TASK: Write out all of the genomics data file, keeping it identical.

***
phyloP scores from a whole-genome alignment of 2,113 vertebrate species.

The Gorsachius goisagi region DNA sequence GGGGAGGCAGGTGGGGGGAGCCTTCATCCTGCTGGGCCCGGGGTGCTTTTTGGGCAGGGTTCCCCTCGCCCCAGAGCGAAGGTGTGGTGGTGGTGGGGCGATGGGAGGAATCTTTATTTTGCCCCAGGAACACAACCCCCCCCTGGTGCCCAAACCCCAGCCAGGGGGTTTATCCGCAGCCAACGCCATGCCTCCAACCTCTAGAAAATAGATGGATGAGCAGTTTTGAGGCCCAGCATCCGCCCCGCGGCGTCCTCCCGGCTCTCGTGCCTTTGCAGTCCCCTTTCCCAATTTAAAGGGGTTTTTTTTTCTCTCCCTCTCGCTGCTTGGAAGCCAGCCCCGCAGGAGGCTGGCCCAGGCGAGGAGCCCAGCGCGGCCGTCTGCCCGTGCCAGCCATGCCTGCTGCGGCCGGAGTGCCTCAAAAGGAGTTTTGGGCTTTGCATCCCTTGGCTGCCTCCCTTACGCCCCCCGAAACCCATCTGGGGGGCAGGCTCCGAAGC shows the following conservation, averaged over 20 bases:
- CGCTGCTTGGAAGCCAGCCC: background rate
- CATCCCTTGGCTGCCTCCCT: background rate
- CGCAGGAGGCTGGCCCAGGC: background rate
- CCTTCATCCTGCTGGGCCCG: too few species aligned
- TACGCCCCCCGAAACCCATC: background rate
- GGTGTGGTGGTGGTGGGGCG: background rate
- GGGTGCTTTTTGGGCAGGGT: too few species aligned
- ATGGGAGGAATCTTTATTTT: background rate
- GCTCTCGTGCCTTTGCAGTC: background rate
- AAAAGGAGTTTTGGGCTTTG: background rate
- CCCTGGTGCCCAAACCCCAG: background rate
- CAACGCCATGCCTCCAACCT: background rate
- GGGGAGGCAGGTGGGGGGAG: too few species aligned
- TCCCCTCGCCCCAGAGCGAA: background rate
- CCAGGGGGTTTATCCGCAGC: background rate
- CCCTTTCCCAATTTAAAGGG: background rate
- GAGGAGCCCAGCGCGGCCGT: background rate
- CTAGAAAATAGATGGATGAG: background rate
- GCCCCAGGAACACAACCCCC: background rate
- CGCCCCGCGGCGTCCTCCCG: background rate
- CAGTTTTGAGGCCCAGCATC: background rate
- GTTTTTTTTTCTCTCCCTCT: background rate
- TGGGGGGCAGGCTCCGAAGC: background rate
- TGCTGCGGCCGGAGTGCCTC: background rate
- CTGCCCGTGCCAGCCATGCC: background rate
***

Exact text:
phyloP scores from a whole-genome alignment of 2,113 vertebrate species.

The Gorsachius goisagi region DNA sequence GGGGAGGCAGGTGGGGGGAGCCTTCATCCTGCTGGGCCCGGGGTGCTTTTTGGGCAGGGTTCCCCTCGCCCCAGAGCGAAGGTGTGGTGGTGGTGGGGCGATGGGAGGAATCTTTATTTTGCCCCAGGAACACAACCCCCCCCTGGTGCCCAAACCCCAGCCAGGGGGTTTATCCGCAGCCAACGCCATGCCTCCAACCTCTAGAAAATAGATGGATGAGCAGTTTTGAGGCCCAGCATCCGCCCCGCGGCGTCCTCCCGGCTCTCGTGCCTTTGCAGTCCCCTTTCCCAATTTAAAGGGGTTTTTTTTTCTCTCCCTCTCGCTGCTTGGAAGCCAGCCCCGCAGGAGGCTGGCCCAGGCGAGGAGCCCAGCGCGGCCGTCTGCCCGTGCCAGCCATGCCTGCTGCGGCCGGAGTGCCTCAAAAGGAGTTTTGGGCTTTGCATCCCTTGGCTGCCTCCCTTACGCCCCCCGAAACCCATCTGGGGGGCAGGCTCCGAAGC shows the following conservation, averaged over 20 bases:
- CGCTGCTTGGAAGCCAGCCC: background rate
- CATCCCTTGGCTGCCTCCCT: background rate
- CGCAGGAGGCTGGCCCAGGC: background rate
- CCTTCATCCTGCTGGGCCCG: too few species aligned
- TACGCCCCCCGAAACCCATC: background rate
- GGTGTGGTGGTGGTGGGGCG: background rate
- GGGTGCTTTTTGGGCAGGGT: too few species aligned
- ATGGGAGGAATCTTTATTTT: background rate
- GCTCTCGTGCCTTTGCAGTC: background rate
- AAAAGGAGTTTTGGGCTTTG: background rate
- CCCTGGTGCCCAAACCCCAG: background rate
- CAACGCCATGCCTCCAACCT: background rate
- GGGGAGGCAGGTGGGGGGAG: too few species aligned
- TCCCCTCGCCCCAGAGCGAA: background rate
- CCAGGGGGTTTATCCGCAGC: background rate
- CCCTTTCCCAATTTAAAGGG: background rate
- GAGGAGCCCAGCGCGGCCGT: background rate
- CTAGAAAATAGATGGATGAG: background rate
- GCCCCAGGAACACAACCCCC: background rate
- CGCCCCGCGGCGTCCTCCCG: background rate
- CAGTTTTGAGGCCCAGCATC: background rate
- GTTTTTTTTTCTCTCCCTCT: background rate
- TGGGGGGCAGGCTCCGAAGC: background rate
- TGCTGCGGCCGGAGTGCCTC: background rate
- CTGCCCGTGCCAGCCATGCC: background rate